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June 20, 2005

California Court upholds DOMA

From the Christian Post:

The Federal Defense of Marriage Act does not violate the U.S. Constitution, said a California court on Thursday in a ruling that upheld a 1996 law defining marriage as a union between one man and one woman.

In the case of Smelt v. Orange County, U.S. District Judge Gary Taylor denied the request of Christopher Hammer and Arthur Smelt, who sought the right to marriage, arguing that California’s marriage laws banning same-sex marriage are unconstitutional.

Taylor reasoned that although the Federal Defense of Marriage Act (DOMA) deals specifically with matters of sexual orientation, the law is constitutional because it is in the interest of the government to support unions that allow procreation.

“The Court finds it is a legitimate interest to encourage the stability and legitimacy of what may reasonably be viewed as the optimal union for procreating and rearing children by both biological parents,” wrote Taylor.

In refusing to rule on the constitutionality of California’s marriage laws and deferring to the state to make that decision, Taylor upheld the federal DOMA, which defines marriage as between one man and one woman, and does not require states to recognize same-sex unions performed in other states. To date, only two other rulings—in Washington state and Florida—have addressed the constitutionality of the Defense of Marriage Act.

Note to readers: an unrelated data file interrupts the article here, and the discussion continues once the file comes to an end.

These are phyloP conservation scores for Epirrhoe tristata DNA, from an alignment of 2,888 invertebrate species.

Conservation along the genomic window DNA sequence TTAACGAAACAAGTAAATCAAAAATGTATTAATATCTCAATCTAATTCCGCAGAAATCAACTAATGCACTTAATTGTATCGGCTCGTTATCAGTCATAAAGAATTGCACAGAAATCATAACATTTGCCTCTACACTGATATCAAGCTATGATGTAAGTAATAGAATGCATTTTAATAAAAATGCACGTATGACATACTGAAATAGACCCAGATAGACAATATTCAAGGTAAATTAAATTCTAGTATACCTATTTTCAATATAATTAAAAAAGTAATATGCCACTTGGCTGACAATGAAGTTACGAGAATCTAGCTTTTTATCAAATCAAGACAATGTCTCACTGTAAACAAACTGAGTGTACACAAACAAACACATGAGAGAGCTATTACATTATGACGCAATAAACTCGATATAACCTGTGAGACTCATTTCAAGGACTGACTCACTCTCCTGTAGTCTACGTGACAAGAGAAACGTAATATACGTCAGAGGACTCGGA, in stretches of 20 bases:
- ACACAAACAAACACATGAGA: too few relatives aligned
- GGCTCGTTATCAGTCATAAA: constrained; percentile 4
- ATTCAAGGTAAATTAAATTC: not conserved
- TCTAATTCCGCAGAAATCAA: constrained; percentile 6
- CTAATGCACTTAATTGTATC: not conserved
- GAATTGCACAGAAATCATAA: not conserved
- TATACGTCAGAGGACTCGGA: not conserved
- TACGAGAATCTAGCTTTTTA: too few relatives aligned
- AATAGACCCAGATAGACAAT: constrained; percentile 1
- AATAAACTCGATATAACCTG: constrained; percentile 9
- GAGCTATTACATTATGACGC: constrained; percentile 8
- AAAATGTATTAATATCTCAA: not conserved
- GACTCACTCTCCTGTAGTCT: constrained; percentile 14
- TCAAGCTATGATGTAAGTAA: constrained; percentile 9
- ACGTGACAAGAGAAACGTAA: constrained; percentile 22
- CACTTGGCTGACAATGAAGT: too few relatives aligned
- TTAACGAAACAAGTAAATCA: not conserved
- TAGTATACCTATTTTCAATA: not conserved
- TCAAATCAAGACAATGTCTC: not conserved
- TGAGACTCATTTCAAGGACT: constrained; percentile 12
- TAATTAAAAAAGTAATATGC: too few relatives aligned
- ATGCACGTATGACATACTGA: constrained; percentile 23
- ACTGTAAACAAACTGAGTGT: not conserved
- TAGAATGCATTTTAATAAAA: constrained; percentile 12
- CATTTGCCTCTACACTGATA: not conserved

Earlier this year, a San Francisco judge ruled that California’s marriage laws violate the state constitution. The decision is on hold, however, until an appeal filed by the state attorney general is decided upon.

But this is a lower court ruling, and other similar cases will also be making their way upwards to higher courts. California is within the jurisdiction of the notoriously Liberal 9th Circuit Court of Appeals (aptly nicknamed the 9th Circus)

Posted by Danny Carlton at June 20, 2005 07:32 AM

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